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Xanthe Gresham: Telling Tales from the Shahnama

Arash Moradi and Xanthe Greshem

Arash Moradi and Xanthe Greshem

London-based storyteller Xanthe Gresham returns to the Freer|Sackler for Nowruz on March 8.

Arash Moradi and I are delighted to be returning to the Freer|Sackler with tales from the Shahnama (the Persian Book of Kings) for family audiences. It’s always a joy to be part of the museums’ annual Nowruz celebration. Revisiting these stories is like the deepening of a longstanding friendship: Each time we discover something new.

An epic poem consisting of some 50,000 verses, the Shahnama took its author, Firdawsi, more than thirty years to complete. It is the longest poem to have been written by a single person.

According to legend, Firdawsi was supposed to be paid his weight in gold on the poem’s completion. While he was writing, however, a new shah was enthroned, and the poet was only offered his weight in silver. When the new shah finally read the magnificent poem, he was so overwhelmed by its skill and beauty that he rushed to bestow Firdawsi with the riches he was due. The shah was too late and only met the great poet’s hearse.

A heady mixture of tragedy and romance, the Shahnama piles up exquisite images and striking moments of truth and humanity. We can only scratch at the surface of this remarkable narrative, but what a rich surface it is!

On Saturday, March 8, Arash and I will perform three sets of tales:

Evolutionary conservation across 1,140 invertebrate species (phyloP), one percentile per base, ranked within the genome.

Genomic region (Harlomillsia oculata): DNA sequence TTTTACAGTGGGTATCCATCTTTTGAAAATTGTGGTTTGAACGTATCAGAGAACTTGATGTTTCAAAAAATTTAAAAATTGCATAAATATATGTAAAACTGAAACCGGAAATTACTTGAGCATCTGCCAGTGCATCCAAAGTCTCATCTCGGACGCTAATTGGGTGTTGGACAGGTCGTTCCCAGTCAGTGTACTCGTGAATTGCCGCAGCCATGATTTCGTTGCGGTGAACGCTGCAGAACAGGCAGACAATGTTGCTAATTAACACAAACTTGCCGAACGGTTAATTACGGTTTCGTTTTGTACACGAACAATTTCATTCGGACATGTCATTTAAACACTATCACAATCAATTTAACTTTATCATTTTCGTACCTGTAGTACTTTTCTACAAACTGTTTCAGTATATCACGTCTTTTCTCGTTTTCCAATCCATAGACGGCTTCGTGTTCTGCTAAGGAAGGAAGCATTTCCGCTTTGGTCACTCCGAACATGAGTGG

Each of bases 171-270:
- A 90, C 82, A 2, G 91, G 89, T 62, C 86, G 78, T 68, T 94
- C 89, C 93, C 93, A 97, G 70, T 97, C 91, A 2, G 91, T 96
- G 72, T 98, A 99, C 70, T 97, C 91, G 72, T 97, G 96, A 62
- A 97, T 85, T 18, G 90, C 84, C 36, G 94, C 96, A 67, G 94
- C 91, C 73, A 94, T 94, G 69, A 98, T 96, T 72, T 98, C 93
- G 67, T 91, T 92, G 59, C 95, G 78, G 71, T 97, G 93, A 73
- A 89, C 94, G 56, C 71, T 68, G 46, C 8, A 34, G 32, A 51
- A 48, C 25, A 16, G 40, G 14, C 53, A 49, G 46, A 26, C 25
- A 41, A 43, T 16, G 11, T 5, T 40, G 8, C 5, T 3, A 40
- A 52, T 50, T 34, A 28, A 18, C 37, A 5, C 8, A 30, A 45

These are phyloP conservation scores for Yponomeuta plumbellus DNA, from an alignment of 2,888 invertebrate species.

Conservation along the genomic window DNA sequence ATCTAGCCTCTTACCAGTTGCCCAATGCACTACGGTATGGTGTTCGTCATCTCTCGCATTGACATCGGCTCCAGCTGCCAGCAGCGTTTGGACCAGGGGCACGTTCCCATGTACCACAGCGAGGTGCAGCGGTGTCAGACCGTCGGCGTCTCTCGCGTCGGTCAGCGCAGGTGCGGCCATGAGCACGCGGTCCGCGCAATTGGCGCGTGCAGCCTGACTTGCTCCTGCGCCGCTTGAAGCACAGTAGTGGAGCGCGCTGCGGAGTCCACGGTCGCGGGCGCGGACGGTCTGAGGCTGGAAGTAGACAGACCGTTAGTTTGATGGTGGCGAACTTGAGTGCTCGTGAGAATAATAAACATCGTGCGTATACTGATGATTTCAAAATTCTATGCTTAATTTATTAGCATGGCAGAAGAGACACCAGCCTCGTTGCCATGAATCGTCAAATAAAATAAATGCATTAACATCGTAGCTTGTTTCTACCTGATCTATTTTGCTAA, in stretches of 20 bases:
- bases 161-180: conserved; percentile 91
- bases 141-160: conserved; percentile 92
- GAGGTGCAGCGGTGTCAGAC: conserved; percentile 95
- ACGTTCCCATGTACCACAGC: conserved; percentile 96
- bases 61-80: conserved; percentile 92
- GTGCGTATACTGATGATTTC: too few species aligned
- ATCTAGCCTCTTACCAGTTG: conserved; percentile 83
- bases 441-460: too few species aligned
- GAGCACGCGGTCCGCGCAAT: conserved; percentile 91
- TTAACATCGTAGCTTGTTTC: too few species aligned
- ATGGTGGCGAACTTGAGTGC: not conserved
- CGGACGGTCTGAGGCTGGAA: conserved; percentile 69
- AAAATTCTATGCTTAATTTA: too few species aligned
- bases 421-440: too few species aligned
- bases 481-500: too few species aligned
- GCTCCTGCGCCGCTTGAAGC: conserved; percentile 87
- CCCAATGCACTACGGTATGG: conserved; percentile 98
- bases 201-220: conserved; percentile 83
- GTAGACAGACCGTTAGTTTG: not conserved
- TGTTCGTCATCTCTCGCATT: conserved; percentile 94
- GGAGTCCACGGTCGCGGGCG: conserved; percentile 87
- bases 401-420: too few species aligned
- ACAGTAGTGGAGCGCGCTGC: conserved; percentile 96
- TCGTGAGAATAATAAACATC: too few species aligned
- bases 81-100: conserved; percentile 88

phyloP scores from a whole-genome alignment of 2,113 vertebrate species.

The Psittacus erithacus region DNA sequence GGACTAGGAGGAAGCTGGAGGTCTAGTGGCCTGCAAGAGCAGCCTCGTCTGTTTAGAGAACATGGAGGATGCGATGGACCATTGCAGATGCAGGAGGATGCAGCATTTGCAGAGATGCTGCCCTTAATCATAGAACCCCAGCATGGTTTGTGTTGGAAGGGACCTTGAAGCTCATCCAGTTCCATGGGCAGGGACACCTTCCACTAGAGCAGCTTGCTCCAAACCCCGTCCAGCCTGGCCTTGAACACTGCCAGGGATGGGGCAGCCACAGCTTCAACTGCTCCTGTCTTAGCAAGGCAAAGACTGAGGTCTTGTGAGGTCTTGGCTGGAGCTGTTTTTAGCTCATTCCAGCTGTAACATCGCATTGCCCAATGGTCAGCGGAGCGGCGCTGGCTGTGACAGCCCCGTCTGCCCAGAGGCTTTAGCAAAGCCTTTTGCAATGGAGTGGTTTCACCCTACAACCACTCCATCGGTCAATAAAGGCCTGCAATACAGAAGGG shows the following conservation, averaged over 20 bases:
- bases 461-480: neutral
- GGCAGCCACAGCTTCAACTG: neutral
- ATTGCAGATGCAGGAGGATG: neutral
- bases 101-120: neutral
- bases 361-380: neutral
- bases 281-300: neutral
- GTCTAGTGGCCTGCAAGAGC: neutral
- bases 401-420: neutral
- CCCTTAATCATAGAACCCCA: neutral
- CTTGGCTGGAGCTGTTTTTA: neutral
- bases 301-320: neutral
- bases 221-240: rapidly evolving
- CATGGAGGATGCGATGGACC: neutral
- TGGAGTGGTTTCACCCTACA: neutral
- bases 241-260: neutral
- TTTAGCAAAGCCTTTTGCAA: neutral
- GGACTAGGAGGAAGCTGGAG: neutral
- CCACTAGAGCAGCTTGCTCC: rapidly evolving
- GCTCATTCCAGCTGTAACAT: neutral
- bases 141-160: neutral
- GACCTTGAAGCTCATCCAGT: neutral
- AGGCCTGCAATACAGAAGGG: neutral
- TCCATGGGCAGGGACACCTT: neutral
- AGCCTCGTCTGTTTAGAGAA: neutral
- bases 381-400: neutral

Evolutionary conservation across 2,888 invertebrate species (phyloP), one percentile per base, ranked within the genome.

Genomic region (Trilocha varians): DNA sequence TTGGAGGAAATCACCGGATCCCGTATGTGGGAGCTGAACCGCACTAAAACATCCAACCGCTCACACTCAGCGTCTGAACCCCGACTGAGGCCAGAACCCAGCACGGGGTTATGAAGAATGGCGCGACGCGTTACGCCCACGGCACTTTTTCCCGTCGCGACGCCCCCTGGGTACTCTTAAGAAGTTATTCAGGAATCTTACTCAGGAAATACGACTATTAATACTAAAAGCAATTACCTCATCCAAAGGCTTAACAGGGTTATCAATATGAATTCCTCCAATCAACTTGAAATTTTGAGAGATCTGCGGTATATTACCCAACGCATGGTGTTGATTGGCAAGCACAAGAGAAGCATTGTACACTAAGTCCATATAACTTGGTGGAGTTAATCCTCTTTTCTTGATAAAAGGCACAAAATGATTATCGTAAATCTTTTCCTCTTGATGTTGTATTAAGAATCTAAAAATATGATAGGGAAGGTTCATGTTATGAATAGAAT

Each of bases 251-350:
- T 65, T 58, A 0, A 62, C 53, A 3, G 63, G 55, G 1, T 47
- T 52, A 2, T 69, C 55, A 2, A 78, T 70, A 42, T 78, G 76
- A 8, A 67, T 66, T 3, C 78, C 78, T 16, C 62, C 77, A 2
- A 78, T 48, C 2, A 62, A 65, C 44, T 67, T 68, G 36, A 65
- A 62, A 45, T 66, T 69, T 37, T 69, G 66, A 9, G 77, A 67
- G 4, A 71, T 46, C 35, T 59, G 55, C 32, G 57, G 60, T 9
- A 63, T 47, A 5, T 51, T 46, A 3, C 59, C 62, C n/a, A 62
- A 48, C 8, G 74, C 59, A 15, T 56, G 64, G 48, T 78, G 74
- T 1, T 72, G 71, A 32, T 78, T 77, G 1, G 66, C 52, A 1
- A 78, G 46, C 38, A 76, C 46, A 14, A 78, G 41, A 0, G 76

12 pm: the story of Creation and the Demons, followed by the stories of Jamshed and Zahak

2 pm: the stories of Sam, Zal, and Rustam

4 pm: the tale of Sohrab, Rustam, Bizan, and Manijer

We hope to see you there!

See the day’s schedule of events. Follow the conversation at hashtag #nowruz.

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“The Bad Sleep Well”: How “Hamlet” Is It?

The Bad Sleep Well by Akira Kurosawa

“The Bad Sleep Well” by Akira Kurosawa

Tom Vick is curator of film at the Freer|Sackler.

In his 1965 book The Films of Akira Kurosawa, Donald Richie claimed that the director’s 1960 film The Bad Sleep Well was based on Shakespeare’s Hamlet. The similarities, after all, are clear. Both feature an ambivalent hero on a quest for revenge. Kurosawa himself named Dostoyevsky and Shakespeare his favorite authors, and Hamlet and Macbeth (which he adapted in 1959 as Throne of Blood) his favorite plays. In addition, Richie’s deep knowledge of Japanese culture and personal friendship with Kurosawa made his book the authoritative guide to the filmmaker’s work.

Thirty years later, Japanese Shakespeare scholar Kaori Ashizu questioned Richie’s theory. In her 1995 essay “Kurosawa’s Hamlet?” Ashizu suggests that Richie’s rarely questioned interpretation detracts from The Bad Sleep Well’s importance as a daring attack on the corrupt corporate culture of the time. While acknowledging similarities in plot, she points out that the true parallels don’t emerge until halfway through the film, so those going into it primed for a modern-day Japanese Hamlet adaptation will be disappointed. She further argues that previous scholars worked a bit too hard to find Hamlet-like qualities in the film’s hero, Nishi (played by the great Toshiro Mifune), and bent over backwards to find exact counterparts in the play for other characters in the film.